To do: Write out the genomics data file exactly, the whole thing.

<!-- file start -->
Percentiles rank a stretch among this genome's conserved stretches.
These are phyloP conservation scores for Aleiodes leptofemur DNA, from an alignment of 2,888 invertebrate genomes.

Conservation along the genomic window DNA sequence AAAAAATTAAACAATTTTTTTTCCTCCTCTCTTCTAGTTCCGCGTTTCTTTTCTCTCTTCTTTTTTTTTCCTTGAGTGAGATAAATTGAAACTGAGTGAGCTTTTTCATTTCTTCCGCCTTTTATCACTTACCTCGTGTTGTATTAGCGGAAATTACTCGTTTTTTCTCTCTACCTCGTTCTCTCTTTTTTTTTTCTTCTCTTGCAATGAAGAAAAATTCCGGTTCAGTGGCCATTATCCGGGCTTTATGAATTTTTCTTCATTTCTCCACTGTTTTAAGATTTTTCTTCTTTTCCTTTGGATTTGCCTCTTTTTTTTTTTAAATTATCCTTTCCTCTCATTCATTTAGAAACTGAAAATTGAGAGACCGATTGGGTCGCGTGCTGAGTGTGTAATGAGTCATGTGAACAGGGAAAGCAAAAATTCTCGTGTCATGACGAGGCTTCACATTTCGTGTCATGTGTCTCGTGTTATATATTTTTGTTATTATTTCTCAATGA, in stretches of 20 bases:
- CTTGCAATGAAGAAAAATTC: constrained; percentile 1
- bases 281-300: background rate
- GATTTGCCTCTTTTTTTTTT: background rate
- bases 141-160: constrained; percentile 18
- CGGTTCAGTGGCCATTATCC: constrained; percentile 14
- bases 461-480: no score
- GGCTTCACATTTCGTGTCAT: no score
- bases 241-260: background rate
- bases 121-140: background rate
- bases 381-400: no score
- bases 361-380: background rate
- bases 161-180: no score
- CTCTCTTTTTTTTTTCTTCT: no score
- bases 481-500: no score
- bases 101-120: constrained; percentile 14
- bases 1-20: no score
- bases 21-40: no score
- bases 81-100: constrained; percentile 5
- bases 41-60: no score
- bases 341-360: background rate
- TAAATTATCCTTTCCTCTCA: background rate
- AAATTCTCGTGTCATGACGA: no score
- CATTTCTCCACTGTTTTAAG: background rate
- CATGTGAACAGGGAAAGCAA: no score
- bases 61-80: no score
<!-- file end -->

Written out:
Percentiles rank a stretch among this genome's conserved stretches.
These are phyloP conservation scores for Aleiodes leptofemur DNA, from an alignment of 2,888 invertebrate genomes.

Conservation along the genomic window DNA sequence AAAAAATTAAACAATTTTTTTTCCTCCTCTCTTCTAGTTCCGCGTTTCTTTTCTCTCTTCTTTTTTTTTCCTTGAGTGAGATAAATTGAAACTGAGTGAGCTTTTTCATTTCTTCCGCCTTTTATCACTTACCTCGTGTTGTATTAGCGGAAATTACTCGTTTTTTCTCTCTACCTCGTTCTCTCTTTTTTTTTTCTTCTCTTGCAATGAAGAAAAATTCCGGTTCAGTGGCCATTATCCGGGCTTTATGAATTTTTCTTCATTTCTCCACTGTTTTAAGATTTTTCTTCTTTTCCTTTGGATTTGCCTCTTTTTTTTTTTAAATTATCCTTTCCTCTCATTCATTTAGAAACTGAAAATTGAGAGACCGATTGGGTCGCGTGCTGAGTGTGTAATGAGTCATGTGAACAGGGAAAGCAAAAATTCTCGTGTCATGACGAGGCTTCACATTTCGTGTCATGTGTCTCGTGTTATATATTTTTGTTATTATTTCTCAATGA, in stretches of 20 bases:
- CTTGCAATGAAGAAAAATTC: constrained; percentile 1
- bases 281-300: background rate
- GATTTGCCTCTTTTTTTTTT: background rate
- bases 141-160: constrained; percentile 18
- CGGTTCAGTGGCCATTATCC: constrained; percentile 14
- bases 461-480: no score
- GGCTTCACATTTCGTGTCAT: no score
- bases 241-260: background rate
- bases 121-140: background rate
- bases 381-400: no score
- bases 361-380: background rate
- bases 161-180: no score
- CTCTCTTTTTTTTTTCTTCT: no score
- bases 481-500: no score
- bases 101-120: constrained; percentile 14
- bases 1-20: no score
- bases 21-40: no score
- bases 81-100: constrained; percentile 5
- bases 41-60: no score
- bases 341-360: background rate
- TAAATTATCCTTTCCTCTCA: background rate
- AAATTCTCGTGTCATGACGA: no score
- CATTTCTCCACTGTTTTAAG: background rate
- CATGTGAACAGGGAAAGCAA: no score
- bases 61-80: no score